By Jayne Lewis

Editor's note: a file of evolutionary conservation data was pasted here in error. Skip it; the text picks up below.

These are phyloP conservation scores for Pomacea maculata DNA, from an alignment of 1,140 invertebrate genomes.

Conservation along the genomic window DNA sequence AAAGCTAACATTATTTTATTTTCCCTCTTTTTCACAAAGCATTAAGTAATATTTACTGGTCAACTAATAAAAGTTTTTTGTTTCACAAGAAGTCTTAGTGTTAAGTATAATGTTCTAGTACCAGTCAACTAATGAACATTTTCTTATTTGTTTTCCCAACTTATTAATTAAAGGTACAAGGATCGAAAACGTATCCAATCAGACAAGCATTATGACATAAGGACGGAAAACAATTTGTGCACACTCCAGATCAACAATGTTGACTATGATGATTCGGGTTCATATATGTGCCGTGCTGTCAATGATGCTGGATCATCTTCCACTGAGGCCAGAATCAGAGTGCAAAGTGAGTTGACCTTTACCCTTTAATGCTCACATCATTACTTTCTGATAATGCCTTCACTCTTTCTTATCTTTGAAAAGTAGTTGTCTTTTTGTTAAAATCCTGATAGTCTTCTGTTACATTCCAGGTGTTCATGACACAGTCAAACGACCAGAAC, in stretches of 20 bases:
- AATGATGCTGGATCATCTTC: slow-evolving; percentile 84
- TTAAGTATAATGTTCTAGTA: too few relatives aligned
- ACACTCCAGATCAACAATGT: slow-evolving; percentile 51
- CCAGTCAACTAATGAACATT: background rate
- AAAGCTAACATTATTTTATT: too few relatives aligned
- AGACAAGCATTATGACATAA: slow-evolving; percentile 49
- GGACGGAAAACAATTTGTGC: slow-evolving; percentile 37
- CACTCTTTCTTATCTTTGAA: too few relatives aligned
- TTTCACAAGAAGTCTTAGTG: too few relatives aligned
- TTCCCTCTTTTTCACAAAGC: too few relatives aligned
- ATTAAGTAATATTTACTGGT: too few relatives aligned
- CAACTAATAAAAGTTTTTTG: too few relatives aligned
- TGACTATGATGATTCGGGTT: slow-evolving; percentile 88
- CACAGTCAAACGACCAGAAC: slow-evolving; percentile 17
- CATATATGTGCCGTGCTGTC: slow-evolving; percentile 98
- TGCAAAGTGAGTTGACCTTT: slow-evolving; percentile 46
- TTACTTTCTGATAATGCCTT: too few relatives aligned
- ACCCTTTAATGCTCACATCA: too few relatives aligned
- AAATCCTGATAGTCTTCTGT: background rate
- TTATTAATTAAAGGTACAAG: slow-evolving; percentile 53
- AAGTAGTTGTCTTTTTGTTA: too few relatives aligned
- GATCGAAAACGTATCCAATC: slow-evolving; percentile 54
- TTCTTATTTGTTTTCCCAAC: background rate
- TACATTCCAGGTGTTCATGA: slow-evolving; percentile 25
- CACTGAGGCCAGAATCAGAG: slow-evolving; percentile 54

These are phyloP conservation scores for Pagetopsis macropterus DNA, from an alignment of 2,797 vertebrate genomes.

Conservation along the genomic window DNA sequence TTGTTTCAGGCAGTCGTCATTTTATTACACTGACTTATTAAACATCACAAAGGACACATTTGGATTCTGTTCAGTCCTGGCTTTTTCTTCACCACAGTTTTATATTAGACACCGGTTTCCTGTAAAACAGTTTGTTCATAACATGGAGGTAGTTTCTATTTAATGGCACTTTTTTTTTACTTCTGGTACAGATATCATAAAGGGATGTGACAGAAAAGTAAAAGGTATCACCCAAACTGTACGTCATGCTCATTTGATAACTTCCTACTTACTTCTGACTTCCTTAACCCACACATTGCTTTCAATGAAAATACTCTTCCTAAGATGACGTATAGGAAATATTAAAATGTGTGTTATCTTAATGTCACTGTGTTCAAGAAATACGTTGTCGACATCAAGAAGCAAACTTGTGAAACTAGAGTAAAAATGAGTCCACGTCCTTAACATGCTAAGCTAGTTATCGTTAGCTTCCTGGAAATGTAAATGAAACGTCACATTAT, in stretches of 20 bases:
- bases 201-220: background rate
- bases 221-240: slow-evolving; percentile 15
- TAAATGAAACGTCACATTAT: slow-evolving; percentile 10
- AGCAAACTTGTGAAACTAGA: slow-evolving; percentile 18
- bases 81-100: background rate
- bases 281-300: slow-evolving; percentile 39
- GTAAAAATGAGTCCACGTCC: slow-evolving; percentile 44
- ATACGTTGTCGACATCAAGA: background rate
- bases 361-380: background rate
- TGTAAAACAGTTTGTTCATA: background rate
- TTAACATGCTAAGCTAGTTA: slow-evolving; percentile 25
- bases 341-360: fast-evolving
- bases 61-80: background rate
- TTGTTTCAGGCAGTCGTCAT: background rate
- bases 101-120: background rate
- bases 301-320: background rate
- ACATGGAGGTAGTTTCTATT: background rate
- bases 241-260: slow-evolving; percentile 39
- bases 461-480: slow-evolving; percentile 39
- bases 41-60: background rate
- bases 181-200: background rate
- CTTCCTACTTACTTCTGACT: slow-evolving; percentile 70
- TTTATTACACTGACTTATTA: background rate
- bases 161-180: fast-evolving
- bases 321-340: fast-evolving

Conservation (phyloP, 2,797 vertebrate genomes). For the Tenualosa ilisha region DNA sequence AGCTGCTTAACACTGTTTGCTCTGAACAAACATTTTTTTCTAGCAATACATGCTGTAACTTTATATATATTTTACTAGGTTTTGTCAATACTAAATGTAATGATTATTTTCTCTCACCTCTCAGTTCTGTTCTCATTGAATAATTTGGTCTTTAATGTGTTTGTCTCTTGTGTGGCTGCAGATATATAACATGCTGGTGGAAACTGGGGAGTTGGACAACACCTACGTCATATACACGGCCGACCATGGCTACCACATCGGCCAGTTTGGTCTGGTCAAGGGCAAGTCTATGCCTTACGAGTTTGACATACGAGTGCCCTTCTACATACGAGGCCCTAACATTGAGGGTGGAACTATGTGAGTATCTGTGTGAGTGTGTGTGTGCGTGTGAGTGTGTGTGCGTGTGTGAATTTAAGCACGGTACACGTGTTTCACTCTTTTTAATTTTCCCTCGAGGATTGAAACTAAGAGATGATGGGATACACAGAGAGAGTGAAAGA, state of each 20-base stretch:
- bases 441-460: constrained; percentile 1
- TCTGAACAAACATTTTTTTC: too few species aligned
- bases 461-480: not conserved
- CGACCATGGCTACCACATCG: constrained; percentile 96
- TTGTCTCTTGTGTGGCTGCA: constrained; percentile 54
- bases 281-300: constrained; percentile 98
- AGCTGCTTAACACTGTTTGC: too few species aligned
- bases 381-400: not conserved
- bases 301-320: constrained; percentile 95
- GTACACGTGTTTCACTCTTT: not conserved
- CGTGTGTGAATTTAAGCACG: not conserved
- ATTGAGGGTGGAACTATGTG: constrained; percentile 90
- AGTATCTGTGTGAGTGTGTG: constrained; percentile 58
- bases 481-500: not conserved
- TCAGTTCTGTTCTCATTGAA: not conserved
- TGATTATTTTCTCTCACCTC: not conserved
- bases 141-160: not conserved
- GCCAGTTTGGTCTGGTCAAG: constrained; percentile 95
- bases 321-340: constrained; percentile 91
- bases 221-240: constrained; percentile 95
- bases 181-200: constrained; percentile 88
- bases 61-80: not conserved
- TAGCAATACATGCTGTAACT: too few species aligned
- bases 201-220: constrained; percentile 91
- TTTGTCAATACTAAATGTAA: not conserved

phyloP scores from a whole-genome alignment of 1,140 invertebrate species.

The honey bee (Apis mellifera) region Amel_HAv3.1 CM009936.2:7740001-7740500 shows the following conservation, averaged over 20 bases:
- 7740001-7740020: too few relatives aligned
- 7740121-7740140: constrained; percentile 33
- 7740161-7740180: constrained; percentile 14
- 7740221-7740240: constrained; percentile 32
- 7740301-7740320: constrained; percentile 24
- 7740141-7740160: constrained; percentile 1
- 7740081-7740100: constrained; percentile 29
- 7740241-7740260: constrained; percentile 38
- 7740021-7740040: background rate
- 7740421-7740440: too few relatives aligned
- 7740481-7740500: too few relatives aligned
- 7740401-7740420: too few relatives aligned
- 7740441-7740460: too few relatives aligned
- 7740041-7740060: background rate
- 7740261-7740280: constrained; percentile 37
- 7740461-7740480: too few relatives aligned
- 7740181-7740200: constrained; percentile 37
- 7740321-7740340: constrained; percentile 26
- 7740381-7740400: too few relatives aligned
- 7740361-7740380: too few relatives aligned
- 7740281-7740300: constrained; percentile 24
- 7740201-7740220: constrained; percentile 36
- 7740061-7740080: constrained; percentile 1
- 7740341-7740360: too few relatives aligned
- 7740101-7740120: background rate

*This blog comes with a trigger warning . I’ll never forget the details of the week that led up to our son’s birth. Firstly a midwife noted on the Monday that the size of my bump had gone down by 5cm in a week. She said it was probably nothing to worry about but I should go for an emergency growth scan just to check on things. My husband and I attended for a scan the following morning, the head sonographer was sent for after an initial scan, which showed that the amniotic fluid was all gone and that the placenta had calcified to such a degree that it looked like the kind of placenta seen in intravenous drug users (I have never touched drugs). I was stunned, as my pregnancy had been wonderful and I had no idea there was anything wrong. The movements had changed in how they felt, but not in frequency. I thought it just felt different because he had less room in there now he was getting bigger. It turns out he had been struggling in there for quite some time and was severely growth restricted. My husband and I sat in the waiting area, shell shocked wondering what was going to happen, whilst the staff made phone calls to discuss what should happen next. I was 34+3 weeks pregnant. Phil and I had been married 9 years and this was our first miracle baby, who we really didn’t think could ever be a possibility for us. Whilst we sat there, I thought about God. God had granted us a massive, unexpected, long awaited blessing - I couldn’t wrap my head around the possibility of it being taken away, i knew God wouldn’t allow that - still, I was scared. We were told that i would have to go and see the head consultant, but that I should be prepared for an emergency C-section scenario. I can only describe how I felt by saying I felt stunned and scared, but sure of God in the midst of it. I had wanted a water birth, with candles, soothing music, no drugs except for a tens machine, gas and air…….what happened couldn’t have been further from that experience. The head consultant had been told of our arrival and had gathered about 5 students in the room for this scan, as this was so educational. Not ideal but I just didn’t care at the time. He confirmed what had already been told to us. He said the baby was quite unwell and weak, and wouldn’t survive a labour and normal birth. He said that the placenta was very close to dying completely but that he thought it had a couple of days life in it. He said that I should come back for two days for monitoring and steroid injections to mature his lungs quicker and that if this went to plan I should have an emergency section on the Friday, at exactly 35 weeks. Going home was awful, as I was paranoid all the time about when was the last time I felt him move. On the Friday, we went to the hospital, scared of what was going to happen. I was the last Mam to go for the surgery, and the surgery was awful. He was in a transverse lie position and when he came out, my uterus clamped shut around his head. The placenta totally disintegrated as soon as they cut me open and it took them 20 minutes to free his head - using forceps and tearing me in several directions to get him out. By the time he was fully born he was lifeless, he did not breathe and had no heartbeat. It was horrible not being able to see him or to know what was happening, it was so quiet. The anaesthetist was trying to reassure me by saying, "he just needs a bit of help to breathe", as time went on I started to panic, then I heard a tiny whimper. It had taken 20 mins of cardiac massage and intubation but eventually his heart beat for itself and he breathed. Phil (my husband) was told he could go and have a look if he wanted, he did and came back saying, "he’s gorgeous”. I was not allowed to hold him, he needed to be rushed to the NICU (neonatal intensive care unit), he was basically held in front of my face for no more than 5 seconds so I could kiss his little head before they ran out of the room with him. I could barely see him as he was covered in wires, tubes, and the head harness that holds the breathing tubes in place. One of the most brutal things about that experience for me, was that after he’d been born I was taken back to the bay where I’d been waiting to go up for the surgery. As I had been the last one to go up, all the other Mam’s were in their beds, cuddling their tiny new perfect babies, and I was wheeled in empty handed. I’ll never ever forget how gut wrenchingly cruel that felt, it still does. We didn’t hear anything for what felt like the longest time, we didn’t know if he was even alive. Telling family he’d been born was difficult, as we couldn’t tell them if he was alright, or if he was going to be okay. I was moved to a private room on the maternity ward, which I was so grateful for. Phil had been taken to the NICU to see him whilst the nurses settled me. I didn’t ever ask doctors and nurses if he was going to be ok. I didn’t want to consider the possibility he wouldn’t be, I had to stay positive, i didn’t want to put any negative or fearful energy out there, and God had brought us this far - He would see us through this. Phil came back with a photo the NICU nurses had printed out for me. It was horrible. There was just tubes and head braces and a blue and bruised chest and it just didn’t feel real - I did’t recognise him as ‘mine'. After a while the nurses asked if I wanted to go and see him which of course I did. So they wheeled me on my bed to the NICU. I will never forget the sights, sounds and smells of the NICU. As they wheeled me in to the high dependency area, I noticed the incubators were set out in a horse shoe shape around the outside of the room with the nurses station right in the middle, as they wheeled me in I didn’t know where to look, I didn’t know which baby was mine. I DIDN’T KNOW WHICH BABY WAS MINE. Failure as a mother, number one. They could have wheeled me up to any child and said they were mine and I wouldn’t have known. Most mothers get to hold, see, bond with their babies before they have to go through any kind of separation, so they’d probably recognise them. My husband had to point out to me which was our baby. It was just so weird looking at this tiny 4lb 6oz baby in a box. He was long but he was all bones and loose skin. He was also a peculiar bluey grey colour. I couldn’t really see his face because of the tubes etc He had a CPAP mask over his nose which was helping him to keep breathing, and an NG tube out of his mouth. The bits of his head and upper body I could see were covered in really horrible bruises from the birth. He had to be x-rayed shortly after he was born to check for broken bones, thankfully, he didn’t have any.